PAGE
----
Publishers Weekly Annex Reviews
In one of two noteworthy picture-book biographies of this Civil War figure out this spring (the other being Carrie Jones's Sarah Emma Edmonds Was a Great Pretender), Moss and Hendrix focus on Edmonds' life as a young adult, as she assumes the identity of Frank Thompson and volunteers to join the army as a private. Disguised as a man, Edmonds fought at the Battle of Bull Run and elsewhere, and eventually further disguised herself as a black slave in order to spy on Confederate forces. Hendrix's (John Brown: His Fight for Freedom) artwork is, as usual, a showstopper, and his bold caricatures, dominated by midnight blues and sunset golds, convey Edmonds's strength and determination; brief quotations in massive type streak across certain spreads, delivering emotional wallops ("You there, boy! Who do you belong to?" booms a Confederate soldier, upon finding Edmonds in her slave disguise). For her part, Moss (Sky High: The True Story of Maggie Gee) delivers a riveting narrative, making it clear that Edmonds was fighting for more than one kind of freedom. Ages 8-12. (Mar.) [Page ]. Copyright 2010 PWxyz LLC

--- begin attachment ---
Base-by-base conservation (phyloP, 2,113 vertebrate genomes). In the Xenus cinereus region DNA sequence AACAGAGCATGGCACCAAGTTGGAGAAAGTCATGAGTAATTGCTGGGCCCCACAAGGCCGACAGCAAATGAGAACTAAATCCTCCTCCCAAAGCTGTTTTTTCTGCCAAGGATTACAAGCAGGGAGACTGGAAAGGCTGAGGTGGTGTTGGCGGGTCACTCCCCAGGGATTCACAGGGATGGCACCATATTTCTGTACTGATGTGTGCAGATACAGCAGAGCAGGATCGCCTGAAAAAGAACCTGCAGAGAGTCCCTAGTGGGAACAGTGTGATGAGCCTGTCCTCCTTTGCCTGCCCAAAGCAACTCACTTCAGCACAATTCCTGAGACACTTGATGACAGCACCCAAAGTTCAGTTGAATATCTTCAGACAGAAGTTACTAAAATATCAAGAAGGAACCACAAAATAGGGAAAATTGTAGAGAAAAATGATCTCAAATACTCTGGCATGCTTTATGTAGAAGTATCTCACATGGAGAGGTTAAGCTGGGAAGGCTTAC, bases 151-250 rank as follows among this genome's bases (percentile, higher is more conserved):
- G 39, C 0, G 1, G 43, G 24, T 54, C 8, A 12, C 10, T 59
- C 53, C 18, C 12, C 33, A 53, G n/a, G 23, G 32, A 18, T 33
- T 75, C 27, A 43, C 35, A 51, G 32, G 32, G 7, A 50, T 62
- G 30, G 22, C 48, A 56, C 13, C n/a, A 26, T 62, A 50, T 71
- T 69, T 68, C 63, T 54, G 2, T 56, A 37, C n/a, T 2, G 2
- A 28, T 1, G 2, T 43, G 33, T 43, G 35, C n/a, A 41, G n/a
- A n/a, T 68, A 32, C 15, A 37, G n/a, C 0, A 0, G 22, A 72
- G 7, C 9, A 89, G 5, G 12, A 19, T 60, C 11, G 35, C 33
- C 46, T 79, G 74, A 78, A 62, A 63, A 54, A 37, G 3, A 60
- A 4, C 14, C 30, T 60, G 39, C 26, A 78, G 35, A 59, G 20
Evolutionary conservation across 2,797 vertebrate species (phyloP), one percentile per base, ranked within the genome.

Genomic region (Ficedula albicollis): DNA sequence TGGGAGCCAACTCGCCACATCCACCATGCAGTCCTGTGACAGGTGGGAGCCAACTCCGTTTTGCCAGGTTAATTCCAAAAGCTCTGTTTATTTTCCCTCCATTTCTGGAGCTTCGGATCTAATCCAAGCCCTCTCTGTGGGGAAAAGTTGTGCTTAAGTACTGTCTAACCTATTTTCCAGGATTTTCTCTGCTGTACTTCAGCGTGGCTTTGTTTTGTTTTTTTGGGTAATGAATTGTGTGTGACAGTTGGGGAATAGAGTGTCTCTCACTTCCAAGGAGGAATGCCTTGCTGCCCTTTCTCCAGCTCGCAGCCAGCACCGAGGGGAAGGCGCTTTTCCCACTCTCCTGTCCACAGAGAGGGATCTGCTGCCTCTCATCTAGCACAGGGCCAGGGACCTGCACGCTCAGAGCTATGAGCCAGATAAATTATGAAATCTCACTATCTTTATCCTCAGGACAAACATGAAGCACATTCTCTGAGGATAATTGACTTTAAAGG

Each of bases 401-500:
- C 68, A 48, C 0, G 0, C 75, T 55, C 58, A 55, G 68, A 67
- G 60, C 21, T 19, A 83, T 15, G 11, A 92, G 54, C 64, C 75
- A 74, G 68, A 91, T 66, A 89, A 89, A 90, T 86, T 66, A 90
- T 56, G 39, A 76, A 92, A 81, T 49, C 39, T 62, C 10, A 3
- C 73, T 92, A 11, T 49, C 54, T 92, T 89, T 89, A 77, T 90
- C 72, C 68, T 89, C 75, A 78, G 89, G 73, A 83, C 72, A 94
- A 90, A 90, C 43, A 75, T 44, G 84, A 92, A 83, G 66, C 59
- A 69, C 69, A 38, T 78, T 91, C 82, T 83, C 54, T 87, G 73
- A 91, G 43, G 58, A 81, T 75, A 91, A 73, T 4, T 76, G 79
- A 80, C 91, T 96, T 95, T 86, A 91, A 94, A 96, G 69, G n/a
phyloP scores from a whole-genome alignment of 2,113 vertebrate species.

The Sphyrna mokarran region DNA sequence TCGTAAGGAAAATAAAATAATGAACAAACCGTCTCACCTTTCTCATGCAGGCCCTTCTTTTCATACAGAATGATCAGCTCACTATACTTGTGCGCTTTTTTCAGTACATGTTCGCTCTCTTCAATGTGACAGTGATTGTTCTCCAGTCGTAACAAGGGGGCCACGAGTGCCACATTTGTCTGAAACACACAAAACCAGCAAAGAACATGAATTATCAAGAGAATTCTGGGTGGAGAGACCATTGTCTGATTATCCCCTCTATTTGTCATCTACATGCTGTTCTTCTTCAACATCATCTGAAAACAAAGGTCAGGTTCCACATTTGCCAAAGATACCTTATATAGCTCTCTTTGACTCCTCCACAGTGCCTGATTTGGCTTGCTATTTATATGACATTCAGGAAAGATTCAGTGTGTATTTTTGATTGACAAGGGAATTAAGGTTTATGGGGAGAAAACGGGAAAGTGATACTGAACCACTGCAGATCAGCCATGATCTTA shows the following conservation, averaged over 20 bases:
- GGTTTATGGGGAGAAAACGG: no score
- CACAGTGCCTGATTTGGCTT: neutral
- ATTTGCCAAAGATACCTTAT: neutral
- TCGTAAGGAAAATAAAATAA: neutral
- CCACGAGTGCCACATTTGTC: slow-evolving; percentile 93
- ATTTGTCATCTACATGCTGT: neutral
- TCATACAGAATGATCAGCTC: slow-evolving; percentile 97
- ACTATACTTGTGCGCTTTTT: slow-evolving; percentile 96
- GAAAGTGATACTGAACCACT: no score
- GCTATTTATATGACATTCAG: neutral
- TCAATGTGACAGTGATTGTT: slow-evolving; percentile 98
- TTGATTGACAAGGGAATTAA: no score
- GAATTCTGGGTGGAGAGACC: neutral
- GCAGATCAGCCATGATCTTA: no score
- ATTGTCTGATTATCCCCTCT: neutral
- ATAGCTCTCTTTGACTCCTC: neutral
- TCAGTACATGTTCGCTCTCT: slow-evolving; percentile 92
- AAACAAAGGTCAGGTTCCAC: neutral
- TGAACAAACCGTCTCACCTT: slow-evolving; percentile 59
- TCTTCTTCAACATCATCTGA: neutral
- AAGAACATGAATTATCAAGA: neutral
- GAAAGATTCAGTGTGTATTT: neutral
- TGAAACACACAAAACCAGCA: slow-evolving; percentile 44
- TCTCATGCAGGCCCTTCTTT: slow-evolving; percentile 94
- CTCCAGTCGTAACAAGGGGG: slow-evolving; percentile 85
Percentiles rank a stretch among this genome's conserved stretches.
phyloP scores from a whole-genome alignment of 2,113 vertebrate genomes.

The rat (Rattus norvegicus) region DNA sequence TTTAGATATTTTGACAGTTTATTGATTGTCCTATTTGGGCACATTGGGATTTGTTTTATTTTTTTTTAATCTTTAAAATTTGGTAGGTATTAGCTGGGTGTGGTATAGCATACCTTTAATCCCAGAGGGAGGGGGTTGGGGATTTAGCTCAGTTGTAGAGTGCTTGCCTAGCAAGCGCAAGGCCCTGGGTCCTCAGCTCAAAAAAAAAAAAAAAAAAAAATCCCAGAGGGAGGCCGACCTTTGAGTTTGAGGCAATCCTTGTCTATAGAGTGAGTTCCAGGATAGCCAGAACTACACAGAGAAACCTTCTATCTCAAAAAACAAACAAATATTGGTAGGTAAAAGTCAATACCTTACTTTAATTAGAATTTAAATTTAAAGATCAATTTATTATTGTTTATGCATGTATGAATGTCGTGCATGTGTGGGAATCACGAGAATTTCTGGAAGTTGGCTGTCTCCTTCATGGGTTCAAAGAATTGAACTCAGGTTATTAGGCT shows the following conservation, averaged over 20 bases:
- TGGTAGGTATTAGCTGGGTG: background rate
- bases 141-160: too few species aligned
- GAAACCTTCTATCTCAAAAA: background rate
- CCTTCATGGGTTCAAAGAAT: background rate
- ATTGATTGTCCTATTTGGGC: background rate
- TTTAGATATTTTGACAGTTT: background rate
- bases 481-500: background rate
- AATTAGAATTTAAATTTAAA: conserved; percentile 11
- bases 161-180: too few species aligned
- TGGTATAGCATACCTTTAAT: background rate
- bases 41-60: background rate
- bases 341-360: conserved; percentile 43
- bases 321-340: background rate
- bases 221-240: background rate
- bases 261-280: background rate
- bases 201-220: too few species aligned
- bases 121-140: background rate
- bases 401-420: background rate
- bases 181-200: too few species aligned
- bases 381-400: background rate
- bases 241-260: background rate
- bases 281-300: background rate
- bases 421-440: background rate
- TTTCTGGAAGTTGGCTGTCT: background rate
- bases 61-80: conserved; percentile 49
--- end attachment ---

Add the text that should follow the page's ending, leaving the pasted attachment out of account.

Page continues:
School Library Journal Reviews 2011 May
Gr 1-4--As a teen, Sarah Emma Edmonds ran away from home to avoid an arranged marriage. To make her journey safer, she left Canada for Michigan dressed as a man. She quickly decided that she liked the freedom it gave her and became traveling salesman "Frank Thompson." When the Civil War began, she enlisted as a soldier and eventually became an army nurse and a spy. Moss targets a short period in Edmonds's life in this picture-book biography, covering her enlistment and first spying assignment. The focused view makes the book accessible for children, but the tradeoff is that readers only learn the full scope of her accomplishments from a densely written author's note. Much of the story is told through dialogue. Moss acknowledges Edmonds's autobiography as a source, but quotations are not directly attributed. The pen-and-ink with acrylic wash illustrations are full of vibrant detail. Hendrix presents a meticulous view of military life, including army camp layouts and fortifications. Hand-drawn typography highlights important or humorous points in the text and adds even more visual interest. Carrie Jones's Sarah Emma Edmonds Was a Great Pretender (Carolrhoda, 2011) takes a wider perspective, covering the woman's childhood through her Civil War experiences and beyond. Although both books have a similar format, they highlight different elements of Edmonds's story, and could be used effectively in conjunction with one another.--Lucinda Snyder Whitehurst, St. Christopher's School, Richmond, VA [Page 99]. (c) Copyright 2010. Library Journals LLC, a wholly owned subsidiary of Media Source, Inc. No redistribution permitted.